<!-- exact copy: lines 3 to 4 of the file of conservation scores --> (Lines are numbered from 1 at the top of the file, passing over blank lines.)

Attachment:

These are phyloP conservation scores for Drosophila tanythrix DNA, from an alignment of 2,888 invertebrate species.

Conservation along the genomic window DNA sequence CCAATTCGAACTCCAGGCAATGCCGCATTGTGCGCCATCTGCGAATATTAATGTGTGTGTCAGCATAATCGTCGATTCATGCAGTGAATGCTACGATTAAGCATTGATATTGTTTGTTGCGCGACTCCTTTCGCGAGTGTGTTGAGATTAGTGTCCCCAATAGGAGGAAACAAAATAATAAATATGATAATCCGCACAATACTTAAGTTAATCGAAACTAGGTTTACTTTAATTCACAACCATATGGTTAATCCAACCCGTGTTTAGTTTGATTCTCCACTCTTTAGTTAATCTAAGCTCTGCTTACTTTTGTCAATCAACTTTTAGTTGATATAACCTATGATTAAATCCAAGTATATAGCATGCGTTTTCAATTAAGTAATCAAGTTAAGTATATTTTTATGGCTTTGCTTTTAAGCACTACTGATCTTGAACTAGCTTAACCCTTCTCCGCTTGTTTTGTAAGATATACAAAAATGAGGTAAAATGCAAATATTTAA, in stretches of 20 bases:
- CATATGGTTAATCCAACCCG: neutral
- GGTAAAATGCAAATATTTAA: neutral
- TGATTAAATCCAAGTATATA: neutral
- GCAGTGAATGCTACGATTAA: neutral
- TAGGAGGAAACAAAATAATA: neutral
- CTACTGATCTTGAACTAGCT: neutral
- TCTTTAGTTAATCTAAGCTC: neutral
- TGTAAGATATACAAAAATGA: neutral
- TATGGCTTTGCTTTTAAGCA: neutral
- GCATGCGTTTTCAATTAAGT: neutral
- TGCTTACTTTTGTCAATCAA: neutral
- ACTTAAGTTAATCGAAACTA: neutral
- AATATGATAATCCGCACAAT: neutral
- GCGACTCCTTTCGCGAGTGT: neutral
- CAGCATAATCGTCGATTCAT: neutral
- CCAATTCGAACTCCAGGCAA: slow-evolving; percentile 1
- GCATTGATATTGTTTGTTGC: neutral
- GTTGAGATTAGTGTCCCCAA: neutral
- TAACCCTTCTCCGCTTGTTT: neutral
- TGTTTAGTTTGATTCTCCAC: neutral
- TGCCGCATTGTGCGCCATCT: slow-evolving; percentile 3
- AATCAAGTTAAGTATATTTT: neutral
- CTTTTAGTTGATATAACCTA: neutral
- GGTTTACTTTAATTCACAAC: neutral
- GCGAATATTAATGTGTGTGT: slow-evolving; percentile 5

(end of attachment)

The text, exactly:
- CATATGGTTAATCCAACCCG: neutral
- GGTAAAATGCAAATATTTAA: neutral